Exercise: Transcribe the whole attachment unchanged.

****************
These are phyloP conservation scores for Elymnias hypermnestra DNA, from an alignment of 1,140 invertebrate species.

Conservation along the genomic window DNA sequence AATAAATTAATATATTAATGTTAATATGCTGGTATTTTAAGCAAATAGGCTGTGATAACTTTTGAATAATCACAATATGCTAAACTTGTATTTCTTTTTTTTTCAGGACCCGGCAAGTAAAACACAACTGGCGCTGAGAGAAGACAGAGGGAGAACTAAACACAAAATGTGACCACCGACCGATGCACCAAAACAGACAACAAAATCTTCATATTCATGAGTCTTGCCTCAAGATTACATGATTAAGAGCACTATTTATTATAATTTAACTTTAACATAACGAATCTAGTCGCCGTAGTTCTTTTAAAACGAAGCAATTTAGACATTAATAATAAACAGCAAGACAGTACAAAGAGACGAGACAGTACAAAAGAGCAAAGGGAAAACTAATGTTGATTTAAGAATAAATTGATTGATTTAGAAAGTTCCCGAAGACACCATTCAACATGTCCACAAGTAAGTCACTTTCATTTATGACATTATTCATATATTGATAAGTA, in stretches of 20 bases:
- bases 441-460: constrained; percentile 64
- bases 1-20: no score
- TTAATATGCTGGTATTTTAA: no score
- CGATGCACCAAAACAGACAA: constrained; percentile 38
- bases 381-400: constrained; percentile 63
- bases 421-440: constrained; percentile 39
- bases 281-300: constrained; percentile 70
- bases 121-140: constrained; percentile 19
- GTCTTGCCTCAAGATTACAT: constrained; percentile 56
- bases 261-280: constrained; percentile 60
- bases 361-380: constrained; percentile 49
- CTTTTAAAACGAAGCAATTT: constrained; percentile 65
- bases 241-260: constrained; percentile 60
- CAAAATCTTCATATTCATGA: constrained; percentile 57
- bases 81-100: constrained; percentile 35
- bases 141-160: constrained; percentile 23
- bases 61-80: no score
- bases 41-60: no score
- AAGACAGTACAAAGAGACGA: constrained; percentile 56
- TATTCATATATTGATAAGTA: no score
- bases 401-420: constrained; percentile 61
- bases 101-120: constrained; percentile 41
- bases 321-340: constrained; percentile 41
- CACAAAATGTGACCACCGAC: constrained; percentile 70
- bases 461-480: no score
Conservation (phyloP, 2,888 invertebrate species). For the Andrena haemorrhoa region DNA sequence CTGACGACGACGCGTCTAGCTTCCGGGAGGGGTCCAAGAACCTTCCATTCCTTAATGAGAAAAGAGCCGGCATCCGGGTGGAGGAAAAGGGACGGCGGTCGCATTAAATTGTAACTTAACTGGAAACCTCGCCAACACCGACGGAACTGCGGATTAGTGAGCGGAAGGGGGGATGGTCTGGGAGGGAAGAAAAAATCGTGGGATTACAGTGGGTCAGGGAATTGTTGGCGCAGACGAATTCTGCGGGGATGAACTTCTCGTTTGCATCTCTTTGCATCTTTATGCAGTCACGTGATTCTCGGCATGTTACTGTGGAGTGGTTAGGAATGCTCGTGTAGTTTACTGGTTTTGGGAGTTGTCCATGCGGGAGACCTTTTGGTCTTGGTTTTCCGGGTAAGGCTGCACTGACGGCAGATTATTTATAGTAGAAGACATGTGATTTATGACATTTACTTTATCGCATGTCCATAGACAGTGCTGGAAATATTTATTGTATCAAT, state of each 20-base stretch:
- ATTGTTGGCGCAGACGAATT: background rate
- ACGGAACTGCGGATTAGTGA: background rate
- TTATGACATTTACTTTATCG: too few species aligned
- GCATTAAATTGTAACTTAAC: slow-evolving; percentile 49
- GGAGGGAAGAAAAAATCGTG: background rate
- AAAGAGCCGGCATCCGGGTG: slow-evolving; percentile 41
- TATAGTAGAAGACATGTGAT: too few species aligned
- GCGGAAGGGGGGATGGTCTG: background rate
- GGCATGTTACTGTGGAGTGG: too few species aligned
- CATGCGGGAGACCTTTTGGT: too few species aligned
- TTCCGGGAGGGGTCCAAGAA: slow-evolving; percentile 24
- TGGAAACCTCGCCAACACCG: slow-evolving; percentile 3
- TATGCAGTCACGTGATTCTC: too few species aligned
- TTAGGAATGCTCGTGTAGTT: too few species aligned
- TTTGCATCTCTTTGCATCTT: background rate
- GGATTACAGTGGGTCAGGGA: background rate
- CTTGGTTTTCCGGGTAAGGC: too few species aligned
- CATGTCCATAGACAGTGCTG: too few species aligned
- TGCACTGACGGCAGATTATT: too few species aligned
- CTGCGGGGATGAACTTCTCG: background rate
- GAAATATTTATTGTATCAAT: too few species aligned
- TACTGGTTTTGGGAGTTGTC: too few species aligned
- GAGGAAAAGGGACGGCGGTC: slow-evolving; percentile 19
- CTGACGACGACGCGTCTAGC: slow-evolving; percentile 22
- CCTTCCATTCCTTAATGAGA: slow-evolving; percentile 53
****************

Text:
These are phyloP conservation scores for Elymnias hypermnestra DNA, from an alignment of 1,140 invertebrate species.

Conservation along the genomic window DNA sequence AATAAATTAATATATTAATGTTAATATGCTGGTATTTTAAGCAAATAGGCTGTGATAACTTTTGAATAATCACAATATGCTAAACTTGTATTTCTTTTTTTTTCAGGACCCGGCAAGTAAAACACAACTGGCGCTGAGAGAAGACAGAGGGAGAACTAAACACAAAATGTGACCACCGACCGATGCACCAAAACAGACAACAAAATCTTCATATTCATGAGTCTTGCCTCAAGATTACATGATTAAGAGCACTATTTATTATAATTTAACTTTAACATAACGAATCTAGTCGCCGTAGTTCTTTTAAAACGAAGCAATTTAGACATTAATAATAAACAGCAAGACAGTACAAAGAGACGAGACAGTACAAAAGAGCAAAGGGAAAACTAATGTTGATTTAAGAATAAATTGATTGATTTAGAAAGTTCCCGAAGACACCATTCAACATGTCCACAAGTAAGTCACTTTCATTTATGACATTATTCATATATTGATAAGTA, in stretches of 20 bases:
- bases 441-460: constrained; percentile 64
- bases 1-20: no score
- TTAATATGCTGGTATTTTAA: no score
- CGATGCACCAAAACAGACAA: constrained; percentile 38
- bases 381-400: constrained; percentile 63
- bases 421-440: constrained; percentile 39
- bases 281-300: constrained; percentile 70
- bases 121-140: constrained; percentile 19
- GTCTTGCCTCAAGATTACAT: constrained; percentile 56
- bases 261-280: constrained; percentile 60
- bases 361-380: constrained; percentile 49
- CTTTTAAAACGAAGCAATTT: constrained; percentile 65
- bases 241-260: constrained; percentile 60
- CAAAATCTTCATATTCATGA: constrained; percentile 57
- bases 81-100: constrained; percentile 35
- bases 141-160: constrained; percentile 23
- bases 61-80: no score
- bases 41-60: no score
- AAGACAGTACAAAGAGACGA: constrained; percentile 56
- TATTCATATATTGATAAGTA: no score
- bases 401-420: constrained; percentile 61
- bases 101-120: constrained; percentile 41
- bases 321-340: constrained; percentile 41
- CACAAAATGTGACCACCGAC: constrained; percentile 70
- bases 461-480: no score
Conservation (phyloP, 2,888 invertebrate species). For the Andrena haemorrhoa region DNA sequence CTGACGACGACGCGTCTAGCTTCCGGGAGGGGTCCAAGAACCTTCCATTCCTTAATGAGAAAAGAGCCGGCATCCGGGTGGAGGAAAAGGGACGGCGGTCGCATTAAATTGTAACTTAACTGGAAACCTCGCCAACACCGACGGAACTGCGGATTAGTGAGCGGAAGGGGGGATGGTCTGGGAGGGAAGAAAAAATCGTGGGATTACAGTGGGTCAGGGAATTGTTGGCGCAGACGAATTCTGCGGGGATGAACTTCTCGTTTGCATCTCTTTGCATCTTTATGCAGTCACGTGATTCTCGGCATGTTACTGTGGAGTGGTTAGGAATGCTCGTGTAGTTTACTGGTTTTGGGAGTTGTCCATGCGGGAGACCTTTTGGTCTTGGTTTTCCGGGTAAGGCTGCACTGACGGCAGATTATTTATAGTAGAAGACATGTGATTTATGACATTTACTTTATCGCATGTCCATAGACAGTGCTGGAAATATTTATTGTATCAAT, state of each 20-base stretch:
- ATTGTTGGCGCAGACGAATT: background rate
- ACGGAACTGCGGATTAGTGA: background rate
- TTATGACATTTACTTTATCG: too few species aligned
- GCATTAAATTGTAACTTAAC: slow-evolving; percentile 49
- GGAGGGAAGAAAAAATCGTG: background rate
- AAAGAGCCGGCATCCGGGTG: slow-evolving; percentile 41
- TATAGTAGAAGACATGTGAT: too few species aligned
- GCGGAAGGGGGGATGGTCTG: background rate
- GGCATGTTACTGTGGAGTGG: too few species aligned
- CATGCGGGAGACCTTTTGGT: too few species aligned
- TTCCGGGAGGGGTCCAAGAA: slow-evolving; percentile 24
- TGGAAACCTCGCCAACACCG: slow-evolving; percentile 3
- TATGCAGTCACGTGATTCTC: too few species aligned
- TTAGGAATGCTCGTGTAGTT: too few species aligned
- TTTGCATCTCTTTGCATCTT: background rate
- GGATTACAGTGGGTCAGGGA: background rate
- CTTGGTTTTCCGGGTAAGGC: too few species aligned
- CATGTCCATAGACAGTGCTG: too few species aligned
- TGCACTGACGGCAGATTATT: too few species aligned
- CTGCGGGGATGAACTTCTCG: background rate
- GAAATATTTATTGTATCAAT: too few species aligned
- TACTGGTTTTGGGAGTTGTC: too few species aligned
- GAGGAAAAGGGACGGCGGTC: slow-evolving; percentile 19
- CTGACGACGACGCGTCTAGC: slow-evolving; percentile 22
- CCTTCCATTCCTTAATGAGA: slow-evolving; percentile 53